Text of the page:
If the authors are serious, this is a silly, distasteful book. If they are not, it’s a brilliant satire.

Pub Date: Sept. 1, 1998

ISBN: 0-670-88146-5

Page Count: 430

Publisher: Viking

Review Posted Online: May 20, 2010

Kirkus Reviews Issue: July 15, 1998

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The author's youthfulness helps to assure the inevitable comparison with the Anne Frank diary although over and above the...

NIGHT

Elie Wiesel spent his early years in a small Transylvanian town as one of four children. 

He was the only one of the family to survive what Francois Maurois, in his introduction, calls the "human holocaust" of the persecution of the Jews, which began with the restrictions, the singularization of the yellow star, the enclosure within the ghetto, and went on to the mass deportations to the ovens of Auschwitz and Buchenwald. There are unforgettable and horrifying scenes here in this spare and sombre memoir of this experience of the hanging of a child, of his first farewell with his father who leaves him an inheritance of a knife and a spoon, and of his last goodbye at Buchenwald his father's corpse is already cold let alone the long months of survival under unconscionable conditions.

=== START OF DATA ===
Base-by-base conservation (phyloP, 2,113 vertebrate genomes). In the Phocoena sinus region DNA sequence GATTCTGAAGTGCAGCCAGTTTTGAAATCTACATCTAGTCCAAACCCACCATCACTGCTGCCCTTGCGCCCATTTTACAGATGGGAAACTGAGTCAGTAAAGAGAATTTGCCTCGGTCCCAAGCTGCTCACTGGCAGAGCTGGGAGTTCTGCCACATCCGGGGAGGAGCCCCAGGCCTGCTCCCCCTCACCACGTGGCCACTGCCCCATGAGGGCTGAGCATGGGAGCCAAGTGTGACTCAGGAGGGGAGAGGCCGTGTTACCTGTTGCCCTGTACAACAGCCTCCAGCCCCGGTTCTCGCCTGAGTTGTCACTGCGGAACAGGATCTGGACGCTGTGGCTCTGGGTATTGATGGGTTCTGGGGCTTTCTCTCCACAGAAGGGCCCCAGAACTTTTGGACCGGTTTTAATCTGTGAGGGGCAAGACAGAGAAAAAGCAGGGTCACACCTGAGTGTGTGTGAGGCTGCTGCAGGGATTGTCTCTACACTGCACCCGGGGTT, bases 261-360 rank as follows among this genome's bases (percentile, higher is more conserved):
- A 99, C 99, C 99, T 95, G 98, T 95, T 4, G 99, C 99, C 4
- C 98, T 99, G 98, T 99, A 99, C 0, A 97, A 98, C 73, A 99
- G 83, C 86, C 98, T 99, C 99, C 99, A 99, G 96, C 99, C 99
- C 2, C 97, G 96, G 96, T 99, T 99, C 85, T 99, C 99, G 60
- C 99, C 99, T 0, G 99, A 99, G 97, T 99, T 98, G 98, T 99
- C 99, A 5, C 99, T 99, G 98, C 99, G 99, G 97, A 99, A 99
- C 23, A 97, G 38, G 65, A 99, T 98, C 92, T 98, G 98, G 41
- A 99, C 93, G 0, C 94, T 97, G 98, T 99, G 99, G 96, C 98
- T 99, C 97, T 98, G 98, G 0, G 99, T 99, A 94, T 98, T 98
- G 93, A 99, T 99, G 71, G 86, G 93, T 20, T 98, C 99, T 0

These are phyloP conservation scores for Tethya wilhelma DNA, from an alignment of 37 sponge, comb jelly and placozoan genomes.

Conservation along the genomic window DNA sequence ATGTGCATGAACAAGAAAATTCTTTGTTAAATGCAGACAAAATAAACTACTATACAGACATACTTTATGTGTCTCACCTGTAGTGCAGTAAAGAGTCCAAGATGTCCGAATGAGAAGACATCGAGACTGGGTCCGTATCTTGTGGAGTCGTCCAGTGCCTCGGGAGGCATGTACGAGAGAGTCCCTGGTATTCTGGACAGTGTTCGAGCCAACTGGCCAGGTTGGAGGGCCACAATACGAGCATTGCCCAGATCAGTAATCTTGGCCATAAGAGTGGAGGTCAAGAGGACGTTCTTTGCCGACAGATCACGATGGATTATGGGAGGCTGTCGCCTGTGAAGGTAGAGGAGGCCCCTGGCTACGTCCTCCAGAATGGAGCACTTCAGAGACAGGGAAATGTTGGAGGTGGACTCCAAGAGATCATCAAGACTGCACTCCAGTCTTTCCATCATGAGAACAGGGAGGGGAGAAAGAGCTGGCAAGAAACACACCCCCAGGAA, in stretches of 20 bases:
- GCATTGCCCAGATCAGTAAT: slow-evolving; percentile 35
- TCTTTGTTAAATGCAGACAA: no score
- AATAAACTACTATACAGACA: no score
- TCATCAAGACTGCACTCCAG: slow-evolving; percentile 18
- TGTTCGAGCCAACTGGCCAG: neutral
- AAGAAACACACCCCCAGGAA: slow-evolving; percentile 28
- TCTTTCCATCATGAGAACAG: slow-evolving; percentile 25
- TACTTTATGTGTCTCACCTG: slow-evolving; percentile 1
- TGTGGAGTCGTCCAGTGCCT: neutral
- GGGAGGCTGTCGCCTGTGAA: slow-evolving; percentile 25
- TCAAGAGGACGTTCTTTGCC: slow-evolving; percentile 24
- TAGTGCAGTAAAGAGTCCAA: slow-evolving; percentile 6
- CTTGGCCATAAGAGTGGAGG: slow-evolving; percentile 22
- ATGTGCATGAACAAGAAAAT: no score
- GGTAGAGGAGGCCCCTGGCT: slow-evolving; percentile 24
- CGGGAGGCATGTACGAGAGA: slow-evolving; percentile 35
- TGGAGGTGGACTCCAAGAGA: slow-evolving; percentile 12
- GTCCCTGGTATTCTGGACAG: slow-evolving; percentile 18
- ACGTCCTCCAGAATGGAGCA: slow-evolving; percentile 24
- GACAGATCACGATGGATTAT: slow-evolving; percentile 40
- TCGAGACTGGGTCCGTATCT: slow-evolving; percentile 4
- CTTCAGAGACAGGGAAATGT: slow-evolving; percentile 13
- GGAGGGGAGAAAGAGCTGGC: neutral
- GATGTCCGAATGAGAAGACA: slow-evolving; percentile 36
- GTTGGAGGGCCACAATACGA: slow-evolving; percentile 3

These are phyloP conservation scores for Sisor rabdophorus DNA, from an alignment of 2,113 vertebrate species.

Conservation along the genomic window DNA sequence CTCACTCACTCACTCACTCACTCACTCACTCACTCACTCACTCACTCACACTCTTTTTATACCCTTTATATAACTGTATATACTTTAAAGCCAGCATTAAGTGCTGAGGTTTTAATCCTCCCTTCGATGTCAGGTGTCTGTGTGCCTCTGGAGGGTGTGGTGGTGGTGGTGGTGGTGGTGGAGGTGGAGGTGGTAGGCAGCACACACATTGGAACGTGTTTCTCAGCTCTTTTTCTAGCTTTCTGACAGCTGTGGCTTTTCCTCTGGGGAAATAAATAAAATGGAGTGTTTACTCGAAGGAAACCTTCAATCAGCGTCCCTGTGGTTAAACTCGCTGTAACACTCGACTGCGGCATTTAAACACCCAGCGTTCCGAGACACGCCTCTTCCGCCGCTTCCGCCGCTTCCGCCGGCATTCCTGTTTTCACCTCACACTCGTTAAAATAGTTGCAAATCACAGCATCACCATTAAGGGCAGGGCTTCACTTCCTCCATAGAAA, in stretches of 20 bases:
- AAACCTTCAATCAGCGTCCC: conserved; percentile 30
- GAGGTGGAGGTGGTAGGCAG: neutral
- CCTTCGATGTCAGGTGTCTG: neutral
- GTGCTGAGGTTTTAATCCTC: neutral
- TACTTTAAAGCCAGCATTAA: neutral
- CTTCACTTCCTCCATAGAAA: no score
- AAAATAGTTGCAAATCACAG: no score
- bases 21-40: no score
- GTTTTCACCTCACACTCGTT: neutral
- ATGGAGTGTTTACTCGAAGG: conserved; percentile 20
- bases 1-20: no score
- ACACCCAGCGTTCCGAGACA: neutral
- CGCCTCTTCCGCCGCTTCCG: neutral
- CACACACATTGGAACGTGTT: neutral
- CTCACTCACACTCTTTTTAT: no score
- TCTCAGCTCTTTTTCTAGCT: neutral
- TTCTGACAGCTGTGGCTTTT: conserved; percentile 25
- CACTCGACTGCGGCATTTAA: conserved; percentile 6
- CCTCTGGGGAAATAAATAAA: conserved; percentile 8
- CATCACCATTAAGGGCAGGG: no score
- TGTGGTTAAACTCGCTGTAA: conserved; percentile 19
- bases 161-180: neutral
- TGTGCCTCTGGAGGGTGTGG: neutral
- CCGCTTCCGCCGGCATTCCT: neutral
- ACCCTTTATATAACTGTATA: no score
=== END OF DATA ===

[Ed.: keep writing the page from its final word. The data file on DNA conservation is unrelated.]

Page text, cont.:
The author's youthfulness helps to assure the inevitable comparison with the Anne Frank diary although over and above the sphere of suffering shared, and in this case extended to the death march itself, there is no spiritual or emotional legacy here to offset any reader reluctance.

Pub Date: Jan. 16, 2006

ISBN: 0374500010

Page Count: 120

Publisher: Hill & Wang

Review Posted Online: Oct. 7, 2011

Kirkus Reviews Issue: Jan. 15, 2006